Posted by Pterrafractyl | July 19, 2013, 8:53 am
  6. With the deeply unfortunate violent crackdown on the Muslim Brotherhood now officially underway in Egypt were seeing the significant possibility of a Muslim Brotherhood-led showdown in response that could quickly escalate. So one of the big questions going forward is if/when we see a military response by the military wings of the Muslim Brotherhood and its affiliates, especially those already operating in the Sinai. Another big question is how successful Israel be at avoiding entanglement:

    The Atlantic
    How the Israeli Drone Strike in the Sinai Might Backfire
    With nationalism in Egypt rising, Jerusalem’s attempts to hunt terrorists in Egypt’s restive peninsula might only draw more militants.
    David Schenker Aug 13 2013, 11:15 AM ET

    In April 1982, Israel withdrew the last of its military forces from Egypt’s Sinai Peninsula. On Friday, for the first time in more than 30 years, Israeli military assets reportedly reentered Egyptian territory. On August 9, an Israeli drone operating in Sinai airspace with Egyptian approval killed five militants preparing to launch a rocket into Israel.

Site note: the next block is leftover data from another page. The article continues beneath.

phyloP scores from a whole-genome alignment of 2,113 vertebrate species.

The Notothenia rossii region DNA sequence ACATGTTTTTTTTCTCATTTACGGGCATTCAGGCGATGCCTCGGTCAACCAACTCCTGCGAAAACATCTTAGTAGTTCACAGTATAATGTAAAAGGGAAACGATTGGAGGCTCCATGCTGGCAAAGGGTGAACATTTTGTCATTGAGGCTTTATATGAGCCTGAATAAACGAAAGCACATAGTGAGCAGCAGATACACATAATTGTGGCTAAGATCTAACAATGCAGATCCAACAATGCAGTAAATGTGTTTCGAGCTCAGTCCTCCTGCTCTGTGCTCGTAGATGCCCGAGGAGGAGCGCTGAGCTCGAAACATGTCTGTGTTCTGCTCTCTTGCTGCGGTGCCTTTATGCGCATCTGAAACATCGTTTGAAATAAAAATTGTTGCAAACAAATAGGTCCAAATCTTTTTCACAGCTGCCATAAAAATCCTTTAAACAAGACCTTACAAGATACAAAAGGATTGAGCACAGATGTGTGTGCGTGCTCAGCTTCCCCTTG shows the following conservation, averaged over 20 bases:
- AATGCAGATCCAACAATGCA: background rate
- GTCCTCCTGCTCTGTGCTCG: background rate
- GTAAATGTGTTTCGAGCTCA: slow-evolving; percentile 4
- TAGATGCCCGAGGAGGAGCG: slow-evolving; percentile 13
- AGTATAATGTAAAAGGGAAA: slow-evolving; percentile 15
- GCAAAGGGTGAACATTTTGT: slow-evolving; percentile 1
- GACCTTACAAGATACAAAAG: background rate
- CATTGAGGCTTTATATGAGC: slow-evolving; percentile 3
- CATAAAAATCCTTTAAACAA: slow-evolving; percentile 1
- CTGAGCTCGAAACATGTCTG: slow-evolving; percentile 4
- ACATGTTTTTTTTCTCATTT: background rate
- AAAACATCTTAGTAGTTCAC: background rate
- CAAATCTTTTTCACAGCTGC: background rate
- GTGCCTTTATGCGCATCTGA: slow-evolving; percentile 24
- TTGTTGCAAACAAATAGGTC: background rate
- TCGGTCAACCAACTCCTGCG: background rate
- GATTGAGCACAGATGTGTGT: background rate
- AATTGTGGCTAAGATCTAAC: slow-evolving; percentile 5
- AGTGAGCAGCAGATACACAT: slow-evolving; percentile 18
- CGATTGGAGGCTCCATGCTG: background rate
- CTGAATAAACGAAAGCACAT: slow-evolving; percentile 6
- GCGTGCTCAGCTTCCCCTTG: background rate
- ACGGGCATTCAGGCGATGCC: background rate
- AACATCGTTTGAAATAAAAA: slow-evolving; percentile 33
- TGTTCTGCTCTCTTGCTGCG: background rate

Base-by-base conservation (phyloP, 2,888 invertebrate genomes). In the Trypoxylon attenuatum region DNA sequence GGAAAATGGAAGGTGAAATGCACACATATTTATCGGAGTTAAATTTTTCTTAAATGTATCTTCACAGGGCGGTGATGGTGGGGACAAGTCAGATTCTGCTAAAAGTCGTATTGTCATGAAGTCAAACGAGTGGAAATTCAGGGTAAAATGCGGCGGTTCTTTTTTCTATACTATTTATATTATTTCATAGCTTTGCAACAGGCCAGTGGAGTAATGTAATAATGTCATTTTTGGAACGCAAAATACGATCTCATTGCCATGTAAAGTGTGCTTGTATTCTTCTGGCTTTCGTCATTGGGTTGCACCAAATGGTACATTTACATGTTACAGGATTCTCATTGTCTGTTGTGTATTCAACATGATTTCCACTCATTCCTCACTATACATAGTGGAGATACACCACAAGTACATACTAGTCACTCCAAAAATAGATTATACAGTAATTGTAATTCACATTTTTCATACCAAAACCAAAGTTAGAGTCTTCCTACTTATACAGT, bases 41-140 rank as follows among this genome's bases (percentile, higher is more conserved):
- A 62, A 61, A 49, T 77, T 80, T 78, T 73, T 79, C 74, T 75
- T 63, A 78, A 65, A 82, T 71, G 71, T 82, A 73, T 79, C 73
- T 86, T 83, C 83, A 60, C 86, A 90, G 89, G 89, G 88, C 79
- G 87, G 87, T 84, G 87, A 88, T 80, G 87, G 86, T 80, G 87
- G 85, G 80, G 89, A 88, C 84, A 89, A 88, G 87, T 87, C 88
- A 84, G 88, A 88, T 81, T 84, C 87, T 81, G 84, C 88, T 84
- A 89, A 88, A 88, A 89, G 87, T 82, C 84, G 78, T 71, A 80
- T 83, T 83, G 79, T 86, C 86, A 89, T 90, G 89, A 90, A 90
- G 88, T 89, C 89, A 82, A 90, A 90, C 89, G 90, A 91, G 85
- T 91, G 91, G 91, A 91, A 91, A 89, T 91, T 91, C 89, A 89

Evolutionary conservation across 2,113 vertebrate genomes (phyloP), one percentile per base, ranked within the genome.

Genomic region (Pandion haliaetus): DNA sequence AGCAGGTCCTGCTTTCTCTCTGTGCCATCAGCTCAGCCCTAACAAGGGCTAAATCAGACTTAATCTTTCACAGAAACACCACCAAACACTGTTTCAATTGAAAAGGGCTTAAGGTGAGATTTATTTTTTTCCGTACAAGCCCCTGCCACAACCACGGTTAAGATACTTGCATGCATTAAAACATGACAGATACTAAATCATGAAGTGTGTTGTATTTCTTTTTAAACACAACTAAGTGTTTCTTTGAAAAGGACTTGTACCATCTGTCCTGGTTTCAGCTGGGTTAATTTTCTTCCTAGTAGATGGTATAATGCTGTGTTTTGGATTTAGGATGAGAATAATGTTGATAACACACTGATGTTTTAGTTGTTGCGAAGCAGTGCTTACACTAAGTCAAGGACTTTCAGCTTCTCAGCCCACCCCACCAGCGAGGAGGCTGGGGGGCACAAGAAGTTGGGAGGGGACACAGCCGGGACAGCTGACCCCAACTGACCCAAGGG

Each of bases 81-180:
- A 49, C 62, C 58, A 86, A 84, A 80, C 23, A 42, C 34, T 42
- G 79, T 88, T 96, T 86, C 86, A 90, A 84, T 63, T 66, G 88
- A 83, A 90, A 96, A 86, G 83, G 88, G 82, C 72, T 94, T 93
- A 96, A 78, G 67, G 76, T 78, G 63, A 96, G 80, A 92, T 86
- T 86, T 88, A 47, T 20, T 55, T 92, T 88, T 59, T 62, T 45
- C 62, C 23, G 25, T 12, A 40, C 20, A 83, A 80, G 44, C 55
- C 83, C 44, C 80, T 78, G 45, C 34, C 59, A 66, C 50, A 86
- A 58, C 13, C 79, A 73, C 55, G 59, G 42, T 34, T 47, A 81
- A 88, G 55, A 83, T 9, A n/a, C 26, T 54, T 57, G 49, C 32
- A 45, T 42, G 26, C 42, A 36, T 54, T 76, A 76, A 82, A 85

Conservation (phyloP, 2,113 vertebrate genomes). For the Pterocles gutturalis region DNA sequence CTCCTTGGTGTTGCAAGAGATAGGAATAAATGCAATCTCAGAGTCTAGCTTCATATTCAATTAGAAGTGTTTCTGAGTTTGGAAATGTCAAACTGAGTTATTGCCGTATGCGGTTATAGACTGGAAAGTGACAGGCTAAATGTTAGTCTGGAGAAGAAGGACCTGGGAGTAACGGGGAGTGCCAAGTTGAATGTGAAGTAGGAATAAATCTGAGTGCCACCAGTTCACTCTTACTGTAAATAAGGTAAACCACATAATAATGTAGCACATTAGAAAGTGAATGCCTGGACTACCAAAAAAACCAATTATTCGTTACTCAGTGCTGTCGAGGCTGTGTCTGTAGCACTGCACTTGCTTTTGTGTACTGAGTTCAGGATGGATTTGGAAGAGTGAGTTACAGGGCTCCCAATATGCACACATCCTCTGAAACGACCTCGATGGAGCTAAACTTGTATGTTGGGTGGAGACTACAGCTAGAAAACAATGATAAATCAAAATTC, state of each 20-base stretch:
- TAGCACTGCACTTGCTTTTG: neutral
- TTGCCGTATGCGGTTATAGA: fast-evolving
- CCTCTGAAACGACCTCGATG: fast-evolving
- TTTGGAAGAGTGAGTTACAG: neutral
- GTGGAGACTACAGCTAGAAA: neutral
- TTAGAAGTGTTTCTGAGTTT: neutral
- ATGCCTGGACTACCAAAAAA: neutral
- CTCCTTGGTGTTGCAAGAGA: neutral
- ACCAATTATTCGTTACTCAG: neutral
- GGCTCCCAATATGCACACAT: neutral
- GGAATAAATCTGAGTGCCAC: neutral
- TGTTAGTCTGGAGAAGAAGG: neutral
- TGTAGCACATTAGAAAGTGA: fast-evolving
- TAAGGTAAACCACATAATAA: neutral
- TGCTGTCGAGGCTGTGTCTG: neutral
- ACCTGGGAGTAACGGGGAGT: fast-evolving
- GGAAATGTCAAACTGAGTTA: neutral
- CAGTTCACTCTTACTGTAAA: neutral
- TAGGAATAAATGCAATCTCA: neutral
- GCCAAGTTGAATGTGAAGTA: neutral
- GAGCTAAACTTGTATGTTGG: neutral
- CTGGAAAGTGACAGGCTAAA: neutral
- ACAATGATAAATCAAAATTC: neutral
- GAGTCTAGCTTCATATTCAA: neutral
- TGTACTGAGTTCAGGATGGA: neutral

The proactive Israeli action may herald a positive new dynamic in Israeli-Egyptian relations. But for the Egyptian military–which depends on popular goodwill to govern post-coup Egypt–enhanced security coordination with Israel might not be politically sustainable. Already, this unprecedented move has provoked a backlash against the generals.